Recent works bridging biology, neuroscience, cosmology and quantum physics turn these perspectives on their head. Among those, biocentrism proposes a unifying theory of everything  and approaches life from a cosmological standpoint, where consciousness creates reality and life is not an end-product but a force that is key to the understanding of the universe.

Theories of consciousness and how consciousness relates to neural/homolog systems are being developed in the fields of physics, cognitive sciences and information theory. While their perspective is different from biocentrism, they provide pathways to explore the interaction between life, environment and the universe, and the relationship between life and consciousness. With consciousness shaping our perception of the environment and the universe, integrating information, organizing and interacting with it, and possibly transforming it, some of these theories, including biocentrism, bring the origin and nature of life to the quantum level.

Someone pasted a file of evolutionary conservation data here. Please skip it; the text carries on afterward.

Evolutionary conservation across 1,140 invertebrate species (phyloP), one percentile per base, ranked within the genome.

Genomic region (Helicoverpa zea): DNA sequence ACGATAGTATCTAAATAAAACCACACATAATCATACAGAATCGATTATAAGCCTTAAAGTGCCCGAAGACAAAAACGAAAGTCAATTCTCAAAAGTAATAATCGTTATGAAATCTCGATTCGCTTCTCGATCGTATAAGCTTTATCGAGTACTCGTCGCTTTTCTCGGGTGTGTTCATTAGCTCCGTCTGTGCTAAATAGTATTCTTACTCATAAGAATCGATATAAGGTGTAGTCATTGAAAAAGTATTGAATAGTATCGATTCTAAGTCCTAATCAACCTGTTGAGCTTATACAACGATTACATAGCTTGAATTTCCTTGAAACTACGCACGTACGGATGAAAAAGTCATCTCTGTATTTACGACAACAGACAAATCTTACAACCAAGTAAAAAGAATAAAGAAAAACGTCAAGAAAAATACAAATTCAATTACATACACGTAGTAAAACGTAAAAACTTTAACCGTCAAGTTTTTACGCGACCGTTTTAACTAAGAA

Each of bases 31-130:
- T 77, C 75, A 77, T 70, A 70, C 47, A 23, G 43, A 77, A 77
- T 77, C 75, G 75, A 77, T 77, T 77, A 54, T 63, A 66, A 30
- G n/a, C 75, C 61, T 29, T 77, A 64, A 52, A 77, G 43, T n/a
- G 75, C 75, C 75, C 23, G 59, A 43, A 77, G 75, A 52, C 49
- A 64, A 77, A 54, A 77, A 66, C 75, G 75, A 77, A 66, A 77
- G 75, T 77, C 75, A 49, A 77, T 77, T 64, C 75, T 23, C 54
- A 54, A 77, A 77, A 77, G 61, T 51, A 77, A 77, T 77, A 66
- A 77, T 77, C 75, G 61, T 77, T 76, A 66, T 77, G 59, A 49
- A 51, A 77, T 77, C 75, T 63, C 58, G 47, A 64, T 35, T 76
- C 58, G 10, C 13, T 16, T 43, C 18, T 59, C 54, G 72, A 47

Although they still need to be proven falsifiable, such theories invite us to shift our perception and consider what would happen to astrobiology’s questions when addressed from this viewpoint. If verified, a  theory of everything  takes life’s origin to the beginning of the universe. Because it involves interactions at the quantum level, it may also mean a theory of everywhere, in which the separation between living and nonliving is not a fundamental difference of nature between them, but a difference in the amount of energy and complexity of information that is being integrated, organized, stored, transformed and exchanged at any single moment. What separates living from nonliving is only the limit of our own awareness of these interactions.